sure does not conquer the man standing firm for his knowledge of faith, neither does his death, which is after all only an external proof, convince others. If I, as I hope, may one day so far have cultivated myself as to be able to teach others, I shall have no laws to give them, no rounded sentences to inculcate; each one must find his laws in himself and in the world. The recognition of the laws innate in nature, that is the salvation of himself and of the world. The character, the conscious development of its natural laws, the appropriate direction of its actions, and free acceptance of the thus necessitated fate, this is the prerogative of humanity, which cannot be taught and cannot be transferred, which can only be attained by individual work in self."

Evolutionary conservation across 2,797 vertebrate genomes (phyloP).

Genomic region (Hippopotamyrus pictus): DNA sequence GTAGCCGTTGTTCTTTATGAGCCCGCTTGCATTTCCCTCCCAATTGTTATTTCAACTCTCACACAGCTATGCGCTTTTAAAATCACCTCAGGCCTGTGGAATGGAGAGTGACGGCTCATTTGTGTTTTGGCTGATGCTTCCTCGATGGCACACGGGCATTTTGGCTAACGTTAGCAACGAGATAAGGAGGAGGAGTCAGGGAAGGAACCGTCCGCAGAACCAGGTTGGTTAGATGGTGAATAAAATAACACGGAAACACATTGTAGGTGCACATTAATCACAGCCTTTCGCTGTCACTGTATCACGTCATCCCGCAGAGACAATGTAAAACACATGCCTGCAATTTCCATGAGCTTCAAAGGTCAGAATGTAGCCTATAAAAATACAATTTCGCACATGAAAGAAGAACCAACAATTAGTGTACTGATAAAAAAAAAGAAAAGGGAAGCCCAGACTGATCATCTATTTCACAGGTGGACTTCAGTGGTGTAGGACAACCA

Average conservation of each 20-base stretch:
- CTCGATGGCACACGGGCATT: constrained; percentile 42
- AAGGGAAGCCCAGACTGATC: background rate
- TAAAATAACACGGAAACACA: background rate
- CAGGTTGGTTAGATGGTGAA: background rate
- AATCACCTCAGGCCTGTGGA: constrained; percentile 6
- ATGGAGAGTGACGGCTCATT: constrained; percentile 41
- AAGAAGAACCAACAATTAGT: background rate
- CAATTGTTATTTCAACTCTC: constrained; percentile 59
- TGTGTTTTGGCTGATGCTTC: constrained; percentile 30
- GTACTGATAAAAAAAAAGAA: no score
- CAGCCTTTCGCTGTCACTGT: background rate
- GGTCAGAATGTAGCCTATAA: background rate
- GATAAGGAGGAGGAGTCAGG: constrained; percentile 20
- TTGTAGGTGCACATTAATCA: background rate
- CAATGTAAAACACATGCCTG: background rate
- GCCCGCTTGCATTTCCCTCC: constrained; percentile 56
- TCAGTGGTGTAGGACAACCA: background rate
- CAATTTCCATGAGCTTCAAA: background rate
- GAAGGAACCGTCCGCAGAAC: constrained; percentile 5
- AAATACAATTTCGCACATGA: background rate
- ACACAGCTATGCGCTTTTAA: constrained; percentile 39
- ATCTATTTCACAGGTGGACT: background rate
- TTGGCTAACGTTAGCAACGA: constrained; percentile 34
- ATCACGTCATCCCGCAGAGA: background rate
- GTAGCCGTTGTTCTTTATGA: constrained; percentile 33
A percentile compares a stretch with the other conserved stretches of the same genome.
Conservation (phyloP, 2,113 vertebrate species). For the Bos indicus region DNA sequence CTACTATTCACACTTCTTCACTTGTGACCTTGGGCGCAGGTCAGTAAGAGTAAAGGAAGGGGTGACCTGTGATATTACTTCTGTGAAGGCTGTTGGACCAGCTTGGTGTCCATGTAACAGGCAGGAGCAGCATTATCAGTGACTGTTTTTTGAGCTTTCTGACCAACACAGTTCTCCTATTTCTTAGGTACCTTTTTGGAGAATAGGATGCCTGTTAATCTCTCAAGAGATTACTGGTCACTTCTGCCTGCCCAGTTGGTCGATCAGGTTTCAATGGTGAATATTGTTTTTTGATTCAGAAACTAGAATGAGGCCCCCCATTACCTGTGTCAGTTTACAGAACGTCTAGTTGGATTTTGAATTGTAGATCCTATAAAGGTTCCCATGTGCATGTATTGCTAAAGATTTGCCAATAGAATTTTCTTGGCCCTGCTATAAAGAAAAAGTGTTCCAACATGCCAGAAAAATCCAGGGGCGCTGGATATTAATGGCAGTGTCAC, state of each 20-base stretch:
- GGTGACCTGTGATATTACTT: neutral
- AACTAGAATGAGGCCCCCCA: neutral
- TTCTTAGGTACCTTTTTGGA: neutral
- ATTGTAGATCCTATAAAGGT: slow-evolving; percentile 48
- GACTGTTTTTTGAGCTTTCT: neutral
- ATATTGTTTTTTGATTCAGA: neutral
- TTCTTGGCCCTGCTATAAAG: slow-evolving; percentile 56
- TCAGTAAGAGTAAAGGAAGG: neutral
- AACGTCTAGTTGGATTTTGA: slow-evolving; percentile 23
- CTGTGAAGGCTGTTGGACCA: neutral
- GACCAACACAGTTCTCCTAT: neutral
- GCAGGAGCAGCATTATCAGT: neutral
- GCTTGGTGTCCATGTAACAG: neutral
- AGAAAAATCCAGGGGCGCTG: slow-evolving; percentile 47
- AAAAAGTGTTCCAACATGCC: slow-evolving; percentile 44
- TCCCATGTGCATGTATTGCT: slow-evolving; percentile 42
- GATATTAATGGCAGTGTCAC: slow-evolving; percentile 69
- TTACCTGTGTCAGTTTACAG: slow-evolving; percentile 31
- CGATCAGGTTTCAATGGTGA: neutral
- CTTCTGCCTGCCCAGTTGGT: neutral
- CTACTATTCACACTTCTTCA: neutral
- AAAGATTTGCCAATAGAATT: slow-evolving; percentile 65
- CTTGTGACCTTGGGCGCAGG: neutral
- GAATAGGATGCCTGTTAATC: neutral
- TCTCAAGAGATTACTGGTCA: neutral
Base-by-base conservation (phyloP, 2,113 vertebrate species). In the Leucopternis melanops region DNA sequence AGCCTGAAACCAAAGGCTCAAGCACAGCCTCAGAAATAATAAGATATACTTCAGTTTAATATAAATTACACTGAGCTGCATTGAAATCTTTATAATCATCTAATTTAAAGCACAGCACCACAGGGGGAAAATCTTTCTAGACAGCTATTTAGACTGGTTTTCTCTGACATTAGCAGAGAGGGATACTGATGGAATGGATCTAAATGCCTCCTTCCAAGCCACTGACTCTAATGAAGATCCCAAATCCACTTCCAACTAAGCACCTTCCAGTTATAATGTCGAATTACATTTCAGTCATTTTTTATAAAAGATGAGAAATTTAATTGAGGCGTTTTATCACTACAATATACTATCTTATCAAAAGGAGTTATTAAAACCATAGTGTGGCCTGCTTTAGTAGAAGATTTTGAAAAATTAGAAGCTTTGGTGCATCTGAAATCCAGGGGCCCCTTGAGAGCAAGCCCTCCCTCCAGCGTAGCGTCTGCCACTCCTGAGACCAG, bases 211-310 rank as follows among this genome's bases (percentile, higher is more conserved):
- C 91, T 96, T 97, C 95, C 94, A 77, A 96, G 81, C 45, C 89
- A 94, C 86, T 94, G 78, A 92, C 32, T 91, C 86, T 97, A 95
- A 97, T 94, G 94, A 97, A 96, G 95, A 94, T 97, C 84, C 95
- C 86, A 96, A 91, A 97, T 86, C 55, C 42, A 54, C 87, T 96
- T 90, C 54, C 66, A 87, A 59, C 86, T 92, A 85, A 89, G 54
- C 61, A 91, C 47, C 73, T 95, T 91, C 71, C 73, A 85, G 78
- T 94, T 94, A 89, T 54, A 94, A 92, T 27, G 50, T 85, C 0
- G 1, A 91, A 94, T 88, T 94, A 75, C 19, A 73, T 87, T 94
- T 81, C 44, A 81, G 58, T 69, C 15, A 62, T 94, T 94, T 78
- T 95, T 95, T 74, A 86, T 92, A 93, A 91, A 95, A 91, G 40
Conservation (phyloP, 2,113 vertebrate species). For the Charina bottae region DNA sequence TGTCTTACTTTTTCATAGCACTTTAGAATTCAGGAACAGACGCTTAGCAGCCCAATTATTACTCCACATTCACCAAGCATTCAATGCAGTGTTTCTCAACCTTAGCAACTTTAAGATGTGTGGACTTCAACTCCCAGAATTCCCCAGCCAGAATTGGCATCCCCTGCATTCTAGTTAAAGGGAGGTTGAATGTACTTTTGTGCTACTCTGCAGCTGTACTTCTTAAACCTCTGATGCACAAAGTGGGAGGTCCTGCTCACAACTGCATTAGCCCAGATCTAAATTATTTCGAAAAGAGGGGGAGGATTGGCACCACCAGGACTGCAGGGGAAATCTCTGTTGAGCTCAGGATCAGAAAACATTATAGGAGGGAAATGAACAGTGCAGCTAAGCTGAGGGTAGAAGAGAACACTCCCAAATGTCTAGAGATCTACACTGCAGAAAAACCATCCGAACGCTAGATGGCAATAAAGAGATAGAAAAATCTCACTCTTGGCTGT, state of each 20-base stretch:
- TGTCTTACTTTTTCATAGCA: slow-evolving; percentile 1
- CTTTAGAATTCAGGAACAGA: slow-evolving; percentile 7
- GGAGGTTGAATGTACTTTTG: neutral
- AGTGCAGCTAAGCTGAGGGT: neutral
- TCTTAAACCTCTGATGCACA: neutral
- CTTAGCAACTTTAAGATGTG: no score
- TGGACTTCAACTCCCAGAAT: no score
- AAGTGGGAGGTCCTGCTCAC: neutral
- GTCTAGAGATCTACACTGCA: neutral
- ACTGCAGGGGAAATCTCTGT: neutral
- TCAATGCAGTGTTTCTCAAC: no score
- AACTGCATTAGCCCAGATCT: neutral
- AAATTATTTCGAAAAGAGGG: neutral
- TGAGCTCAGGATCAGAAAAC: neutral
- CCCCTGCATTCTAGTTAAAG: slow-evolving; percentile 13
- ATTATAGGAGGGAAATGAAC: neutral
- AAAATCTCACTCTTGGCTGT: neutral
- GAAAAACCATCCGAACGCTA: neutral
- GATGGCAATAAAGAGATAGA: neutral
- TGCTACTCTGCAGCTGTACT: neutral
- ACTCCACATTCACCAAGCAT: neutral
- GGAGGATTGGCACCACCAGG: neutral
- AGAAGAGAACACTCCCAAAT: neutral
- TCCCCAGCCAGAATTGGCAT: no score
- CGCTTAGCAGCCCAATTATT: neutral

After these words the two friends stood by each other in silent reflection, and on this elevation of thought they again felt the pleasure of regarding the world with one and the same view. Neither knew or wished to know who was giver, who receiver; they were one soul and one heart, and yet each saw himself reflected in the other. As Oldenburg went away he felt deeply the awe-inspiring power his friend's mind had over him. It seemed audacious in him to wish to control here; he could but give his hand, and lend outward support to the inner independent necessities. He felt blessed in the power for such masculine friendship, sprung